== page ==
Organizing is often thought of as a regimented activity, something tedious; a pastime only beloved by boring squares and obsessive-compulsives. But organizing can be an incredibly creative endeavor. If you are feeling stuck in your work, relationships, health, finances or artistic pursuits, examining your stuff can be a huge part of releasing those blocks.

We get used to the white noise of our stuff. It’s a fact of fast paced California life that you probably don’t have copious free time to devote to going through your book collection or kitchen cupboards to shake up the situation and create a fresh perspective. But carving out chunks of time for organizing can reap lasting dividends. If you set aside two hours a week to go through a category of stuff—gardening tools, old DVDs, make-up, dry goods in the pantry—I’m confident you will be amazed at the new possibilities that suddenly occur to you or the new opportunities that will crop up, seemingly out of nowhere.

The change of the seasons is a great time to take a look at the category usually ascribed to that season. Right now it’s summer, which means you could examine your outdoor furniture, cushions, pool toys, sporting goods, swim suits and beach towels and decide afresh what you would like to live with this year. Maybe it’s time for the super faded cushions and baggy butt bikini to go and something fresh and inspiring to come in to rotation. How could you do summer differently this year with regards to your stuff? Maybe you create an amazing coffee table out of that old surfboard you haven’t used since “Help Me Rhonda” was in heavy play on AM radio.

Did you store the stuff properly? Or are the beach towels gnawed by mice who took advantage of the situation and did some nesting in your garage? Make a list of things you need so that come fall you have the bags and containers required to store things so that they are fresh for next year. Labeled containers, empty of their contents, hold space on your shelves so that there is no tempting emptiness for other stuff to find a perch. Putting things away at the end of a season is a non-issue if you don’t have to reconfigure the shelf space every time.

With home and garden décor, stuff examination can give you an immediate boost and be very inspiring, whereas examining a book or CD collection is a deeper, more difficult process. Books and music are essentially memorabilia—they signal specific times in our lives and we can become quite attached. That’s why it can be so freeing to take a fresh look at these categories.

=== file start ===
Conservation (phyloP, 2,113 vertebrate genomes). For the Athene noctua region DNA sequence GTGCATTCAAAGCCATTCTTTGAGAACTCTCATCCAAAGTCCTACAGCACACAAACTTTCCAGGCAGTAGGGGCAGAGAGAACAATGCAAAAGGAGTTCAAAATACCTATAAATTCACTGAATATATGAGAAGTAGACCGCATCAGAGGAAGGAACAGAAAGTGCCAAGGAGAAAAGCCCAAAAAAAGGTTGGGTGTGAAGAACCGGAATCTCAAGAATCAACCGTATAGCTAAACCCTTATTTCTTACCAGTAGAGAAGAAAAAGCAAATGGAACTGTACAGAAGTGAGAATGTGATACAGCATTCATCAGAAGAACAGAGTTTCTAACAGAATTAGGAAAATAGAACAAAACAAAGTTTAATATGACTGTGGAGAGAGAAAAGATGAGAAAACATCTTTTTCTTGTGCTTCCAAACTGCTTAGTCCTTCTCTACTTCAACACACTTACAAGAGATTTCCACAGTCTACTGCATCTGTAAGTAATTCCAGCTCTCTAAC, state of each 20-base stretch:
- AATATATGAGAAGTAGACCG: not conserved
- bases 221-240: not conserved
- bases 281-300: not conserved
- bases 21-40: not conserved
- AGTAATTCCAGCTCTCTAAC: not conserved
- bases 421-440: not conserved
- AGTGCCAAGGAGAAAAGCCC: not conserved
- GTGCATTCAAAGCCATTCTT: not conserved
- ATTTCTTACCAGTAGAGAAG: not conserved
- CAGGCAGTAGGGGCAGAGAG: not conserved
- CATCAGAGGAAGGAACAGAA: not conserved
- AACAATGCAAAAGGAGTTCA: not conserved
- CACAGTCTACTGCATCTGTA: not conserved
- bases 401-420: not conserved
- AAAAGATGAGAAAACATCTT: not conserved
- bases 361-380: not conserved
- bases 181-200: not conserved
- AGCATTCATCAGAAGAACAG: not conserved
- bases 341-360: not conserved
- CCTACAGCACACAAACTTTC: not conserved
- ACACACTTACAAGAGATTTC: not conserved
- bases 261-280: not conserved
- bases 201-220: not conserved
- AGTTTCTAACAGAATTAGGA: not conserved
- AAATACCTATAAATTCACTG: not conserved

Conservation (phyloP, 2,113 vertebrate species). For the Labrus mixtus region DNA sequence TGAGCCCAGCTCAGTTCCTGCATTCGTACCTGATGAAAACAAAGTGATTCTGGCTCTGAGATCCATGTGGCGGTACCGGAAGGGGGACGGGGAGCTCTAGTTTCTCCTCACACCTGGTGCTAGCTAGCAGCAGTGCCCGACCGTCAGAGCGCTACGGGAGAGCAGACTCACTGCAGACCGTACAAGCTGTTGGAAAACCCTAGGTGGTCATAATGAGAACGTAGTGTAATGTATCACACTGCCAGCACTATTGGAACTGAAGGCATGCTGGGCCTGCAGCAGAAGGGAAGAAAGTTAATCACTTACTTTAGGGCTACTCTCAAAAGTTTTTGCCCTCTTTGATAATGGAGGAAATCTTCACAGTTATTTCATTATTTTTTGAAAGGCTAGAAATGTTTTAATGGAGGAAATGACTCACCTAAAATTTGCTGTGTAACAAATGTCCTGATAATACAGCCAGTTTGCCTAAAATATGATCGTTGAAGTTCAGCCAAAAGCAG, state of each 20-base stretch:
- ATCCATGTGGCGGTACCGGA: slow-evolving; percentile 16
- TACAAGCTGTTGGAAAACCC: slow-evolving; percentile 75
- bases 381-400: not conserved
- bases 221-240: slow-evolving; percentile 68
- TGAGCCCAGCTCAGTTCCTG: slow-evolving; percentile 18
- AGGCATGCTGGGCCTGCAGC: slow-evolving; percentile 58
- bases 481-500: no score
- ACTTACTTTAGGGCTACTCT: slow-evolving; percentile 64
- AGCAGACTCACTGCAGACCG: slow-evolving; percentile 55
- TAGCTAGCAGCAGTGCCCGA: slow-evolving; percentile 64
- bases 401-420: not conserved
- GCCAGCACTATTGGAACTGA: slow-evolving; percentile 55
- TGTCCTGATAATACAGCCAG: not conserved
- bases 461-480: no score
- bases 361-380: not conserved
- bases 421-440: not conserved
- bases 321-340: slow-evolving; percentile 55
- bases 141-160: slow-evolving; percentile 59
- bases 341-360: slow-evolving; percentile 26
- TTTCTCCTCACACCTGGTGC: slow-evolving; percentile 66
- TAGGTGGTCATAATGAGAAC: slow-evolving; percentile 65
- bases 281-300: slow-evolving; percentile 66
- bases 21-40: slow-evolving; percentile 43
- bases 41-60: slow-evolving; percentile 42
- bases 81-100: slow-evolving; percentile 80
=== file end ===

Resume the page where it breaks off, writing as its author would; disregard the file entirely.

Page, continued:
Once you decide to look at your libraries, you might be surprised at how easy it is to let go of a whole category of books or music. One client was finally ready to let go of all of the books on child bearing and rearing she read diligently throughout her pregnancies and children’s early years. Another had no problem getting rid of all of her Sheryl Crow CDs (they reminded her of a break-up) and not long after donated her entire CD collection. After all, we can listen to anything anywhere now via a streaming music service. When cars are no longer even made with CD players, it’s time to move on from the old technology, though it can seem painfully wasteful.

There’s a saying that you are the sum of the five people with whom you spend the most time. It’s the same with your stuff. If you’re surrounded by stale stuff, stuff that has negative memories associated with it, stuff that you’ve outgrown, or stuff that you are numb to, take the time to notice it, move it around, give it a proverbial fresh coat of paint. If it still doesn’t suit, let it go.

If something is broken, throw it out or get it fixed. I have always believed that broken things around the house lead to feeling “broke” and sometimes that feeling becomes a self-fulfilling prophecy.

Some stuff you don’t want or need still has value. You may not get as much as you think the item is worth if you sell it on Craig’s List or eBay, but consider the fact that the real estate unwanted possessions take up, physical and psychological, has value too. When you sell something, you can decide if you want to enjoy the space or want to put the money toward something that really inspires you now,